Current Affairs and their impact -Turf Talk: 2 July 2018
“HORSE racing in Africa’s former British colonies is in steep decline, barely clinging on in Kenya and Zimbabwe. Even before the present crisis, racing was struggling in South Africa, with fewer meetings and smaller purses” – The Daily Telegraph (UK) 28th June 2018.
Before you say that this must be some Colonel Blimp-type retired ex-British Army Officer writing in his beloved “Torygraph”, let me clarify. Firstly, such types are consigned to history or if still surviving, have no audience.
Secondly, the article which points to a “white and elitist” reputation of SA horse racing was written a few days ago with a Johannesburg by-line by an esteemed journalist who became Zimbabwean in 2001 before moving to South Africa and being involved in various brave crusades along the way, receiving many accolades. In contrast to this brief “intro”, Peta Thornycroft merits a full biography but we have what space we have.
Her Telegraph article begins: “The future of racing in South Africa has been thrown into doubt after white trainers said they could be forced to abandon the sport following a racially tinged confrontation with their black grooms”. It ends with the paragraph quoted above.
Of course the article was prompted by the industrial unrest centred at the North Rand Training Centre and by Mike de Kock’s post on his website on the subject, and broad publication thereof.
When I read the de Kock article-cum-press release, I winced. I winced partly because the situation he describes must be horrible. I winced partly because I could imagine its impact abroad.
I could imagine its impact in South Africa as well, but being in the business of interesting overseas people in South Africa and keeping them interested and happy and motivated – from afar – I thought only of the questions I would get (and got).
Questions about the industrial unrest would be straightforward enough. This column is not qualified or authorised by its editor to make socioeconomic comment which anyway should be experienced first-hand.
The broad brush view would be that industrial unrest happens and then goes away whether temporarily or for a very long time. One can never say “for ever”. But it does go away.
Some sticks around for longer than others. The Yorkshire Miners’ strikes of 1984/85 were also politically motivated by a firebrand leader. Impassioned protests, picketing and marching – and government resistance – created a nation-wide confrontation – backed by votes of 55% in favour of action, mind you, not 100%. It all ran and ran, including rioting and violence. Someone arriving from Mars would note that culturally the actual methods look different, but give or take alternative forms of frightening language and the aggressive wielding of makeshift weaponry as opposed to placards (which could become weapons), the similarities are there.
Ms Thornycroft (or her editor) betrays her non-horse racing involvement status by referring to “farmers” barricading stables to protect themselves and their horses for nearly three days, but this is not a reason to discount her observations.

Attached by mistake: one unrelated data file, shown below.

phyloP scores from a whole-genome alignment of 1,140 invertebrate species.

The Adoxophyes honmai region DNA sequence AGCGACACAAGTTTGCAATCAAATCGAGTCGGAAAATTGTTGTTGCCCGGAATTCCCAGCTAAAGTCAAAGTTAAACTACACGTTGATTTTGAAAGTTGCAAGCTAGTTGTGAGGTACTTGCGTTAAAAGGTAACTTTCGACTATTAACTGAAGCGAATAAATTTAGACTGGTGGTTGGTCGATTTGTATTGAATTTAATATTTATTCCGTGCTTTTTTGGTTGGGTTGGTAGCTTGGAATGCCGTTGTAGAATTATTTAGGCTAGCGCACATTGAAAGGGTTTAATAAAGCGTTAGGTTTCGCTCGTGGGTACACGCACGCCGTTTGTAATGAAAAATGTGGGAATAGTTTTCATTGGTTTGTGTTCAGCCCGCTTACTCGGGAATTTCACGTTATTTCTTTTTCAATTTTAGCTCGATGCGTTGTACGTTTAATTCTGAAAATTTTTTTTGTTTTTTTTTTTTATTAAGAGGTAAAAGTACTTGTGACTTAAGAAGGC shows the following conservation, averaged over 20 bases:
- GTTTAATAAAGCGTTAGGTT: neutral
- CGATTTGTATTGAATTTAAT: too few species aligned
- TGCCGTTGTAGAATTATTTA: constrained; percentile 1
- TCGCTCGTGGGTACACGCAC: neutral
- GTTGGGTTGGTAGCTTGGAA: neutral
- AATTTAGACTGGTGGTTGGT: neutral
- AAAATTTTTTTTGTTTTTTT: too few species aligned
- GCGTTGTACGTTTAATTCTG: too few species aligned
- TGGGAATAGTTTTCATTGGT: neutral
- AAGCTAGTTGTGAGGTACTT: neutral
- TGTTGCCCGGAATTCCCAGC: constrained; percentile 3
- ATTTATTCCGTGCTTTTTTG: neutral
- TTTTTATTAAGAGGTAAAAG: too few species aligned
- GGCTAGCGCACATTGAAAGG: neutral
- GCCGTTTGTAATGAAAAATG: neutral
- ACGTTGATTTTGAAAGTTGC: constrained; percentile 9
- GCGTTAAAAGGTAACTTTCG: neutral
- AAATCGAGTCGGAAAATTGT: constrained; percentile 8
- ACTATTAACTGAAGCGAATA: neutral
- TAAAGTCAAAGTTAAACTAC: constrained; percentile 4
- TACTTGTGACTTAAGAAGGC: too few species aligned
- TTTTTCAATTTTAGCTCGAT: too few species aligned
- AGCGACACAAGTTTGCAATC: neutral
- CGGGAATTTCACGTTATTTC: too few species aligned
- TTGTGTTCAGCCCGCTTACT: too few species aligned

After all, we in racing spend our lives trying to interest non-experts in our field. Therefore it would be hypocritical to pick people up on technicalities in which they have no background, whilst they show intelligent interest, agreeably or not.
The Telegraph article is not a bombshell in the UK on this subject. A long article written by Michael Clower was published in the Racing Post on 24th June based on the de Kock message of cutting back in South Africa and the impending decline of South African horse racing as he sees it.
In a way, this is giving the EFF what they presumably want. Doom and gloom and predictions of collapse.
But in another way, it is a warning to the agitators that hundreds of jobs are at risk. Meanwhile, to overseas people, the message is clear – and emphasised by the remark by Mike de Kock that “international racing loving owners don’t need this kind of aggravation”.
Mike de Kock is a man to whom people in racing listen. Even overseas. I say “even” because, in racing circles, his is more or less the only known South African name. Of course there are exceptions amongst professionals, but you know what I mean. Therefore the weight of his words, relative to the sport and industry of horse racing in South Africa, is colossal and barely diluted by alternative or supplementary opinion.
The focus in the Telegraph article on white elitism is unhelpful, particularly because it is a cliché which denies the important involvement of a great many people in South Africa and overseas who are not white, along with the initiatives that have been taken by individuals and by the industry.
Making no attempt here at judgement of the status of such efforts, the question surely is about the above-mentioned “alternative or supplementary opinion”.
Where is the South African Bloodstock Industry PR organisation that should be putting positive stories out there? Not rabid “we are the greatest” tub-thumping which few people respect; not betting-based propaganda from gaming companies; not contradicting the heartfelt and important views of
Mike de Kock; not ads for our cheap horses; but adding to the picture through interesting, attractive and even-handed documentary material funded by an amalgam of industry bodies and sales companies.
A Letter to the Editor of The Daily Telegraph from a top industry official would be a good idea. It would portray efforts in relation to the industrial unrest in a certain way along with showing how many people are employed, and would focus on why we cannot have the Telegraph comparing SA racing today to Kenya and Zim, with or without the startling (in 2018) reference to ex-British colonies.— tt